Gasoline has topped $7 per gallon in some parts of the U.S. Road and air freight rates, which were already high, will rise further. Route closures and challenges will play an increasingly impactful role in driving up further pricing increases and challenging operations. The air routes over Ukraine, once preferred to those of Russia, are effectively unflyable, shifting air freight routes over the North Pole at greater risk and increased cost. Meanwhile, the Shenzhen Yantian port closure in China will likely produce a bullwhip effect in U.S. ports later in the year. That means new backlogs of containers and ships, as well as intensified challenges for trucks getting in and out to keep goods flowing by road.

All of this is happening at a time when carrier availability remains highly constrained, and pandemic-era driver shortages continue. Expect increased carrier demand and a resulting price hike amid climbing global inflation (estimated to be 8.4% just last month) which is rapidly spreading throughout the global supply chain. The point is simply this: Evolving market conditions will continue to challenge both performance and cost, and the only way to manage the impact is to optimize for both versus.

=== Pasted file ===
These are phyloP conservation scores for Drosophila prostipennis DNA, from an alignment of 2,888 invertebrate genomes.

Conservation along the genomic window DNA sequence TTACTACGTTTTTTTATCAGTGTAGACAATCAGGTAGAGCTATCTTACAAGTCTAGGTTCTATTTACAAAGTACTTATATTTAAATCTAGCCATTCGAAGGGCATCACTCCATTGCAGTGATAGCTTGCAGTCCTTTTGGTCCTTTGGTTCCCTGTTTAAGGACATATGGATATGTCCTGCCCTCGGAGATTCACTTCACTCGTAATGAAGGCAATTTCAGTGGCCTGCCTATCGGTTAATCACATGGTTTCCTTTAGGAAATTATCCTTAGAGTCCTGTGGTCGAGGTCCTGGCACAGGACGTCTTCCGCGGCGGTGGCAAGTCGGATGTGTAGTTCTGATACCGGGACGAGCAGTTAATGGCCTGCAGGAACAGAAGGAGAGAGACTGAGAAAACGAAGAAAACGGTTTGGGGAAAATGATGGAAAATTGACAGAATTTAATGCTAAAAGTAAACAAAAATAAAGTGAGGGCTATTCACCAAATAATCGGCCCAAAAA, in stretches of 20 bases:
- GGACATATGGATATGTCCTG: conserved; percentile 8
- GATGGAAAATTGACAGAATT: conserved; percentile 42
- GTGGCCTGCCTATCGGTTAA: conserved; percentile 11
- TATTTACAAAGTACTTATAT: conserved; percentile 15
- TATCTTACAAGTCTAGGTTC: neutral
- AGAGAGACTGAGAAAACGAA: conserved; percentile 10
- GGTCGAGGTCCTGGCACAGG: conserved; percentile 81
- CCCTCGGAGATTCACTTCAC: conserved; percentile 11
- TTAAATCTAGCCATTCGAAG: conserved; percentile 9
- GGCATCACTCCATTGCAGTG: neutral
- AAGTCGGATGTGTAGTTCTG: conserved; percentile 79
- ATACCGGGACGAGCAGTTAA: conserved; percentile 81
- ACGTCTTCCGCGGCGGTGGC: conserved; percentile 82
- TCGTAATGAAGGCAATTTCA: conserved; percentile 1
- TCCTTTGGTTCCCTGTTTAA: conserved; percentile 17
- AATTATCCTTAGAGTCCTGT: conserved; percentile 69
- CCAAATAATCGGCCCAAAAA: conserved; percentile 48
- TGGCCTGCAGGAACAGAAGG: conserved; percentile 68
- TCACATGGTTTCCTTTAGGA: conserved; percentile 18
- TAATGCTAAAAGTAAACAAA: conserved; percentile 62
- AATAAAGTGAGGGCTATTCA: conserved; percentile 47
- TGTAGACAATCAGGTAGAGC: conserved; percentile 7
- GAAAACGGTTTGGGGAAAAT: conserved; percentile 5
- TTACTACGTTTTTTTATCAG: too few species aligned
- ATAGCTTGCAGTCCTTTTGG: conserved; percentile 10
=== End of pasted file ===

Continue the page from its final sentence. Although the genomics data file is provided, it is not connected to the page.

Creating End-to-End Visibility

With 2020 hindsight, we would all have enacted these strategic changes as soon as the road started getting rocky two years ago. And while we can continue to dwell on the many variables and factors that have shaped market conditions and challenges, it’s important to stop reflecting and act now. That means taking the following steps:

Re-imagining physical flow visibility. It’s no longer enough to know when your goods left the warehouse on the journey from A to B, or when they arrived. Shippers need total visibility of the flow of goods, in order to make rapid and fluid operational decisions. Those that managed to achieve this over the past two years have been the ones that fared the best, reacting in near-real time to disruptions. More critically, they were able to stay agile by embracing relatively low-impact technology, instead of suffering through a lengthy and costly revision of global supply chain operations. Worldwide powerhouse shippers such as General Mills and Nestlé are leading the charge to adopt the technology needed to gain data-driven insights into the flow of goods.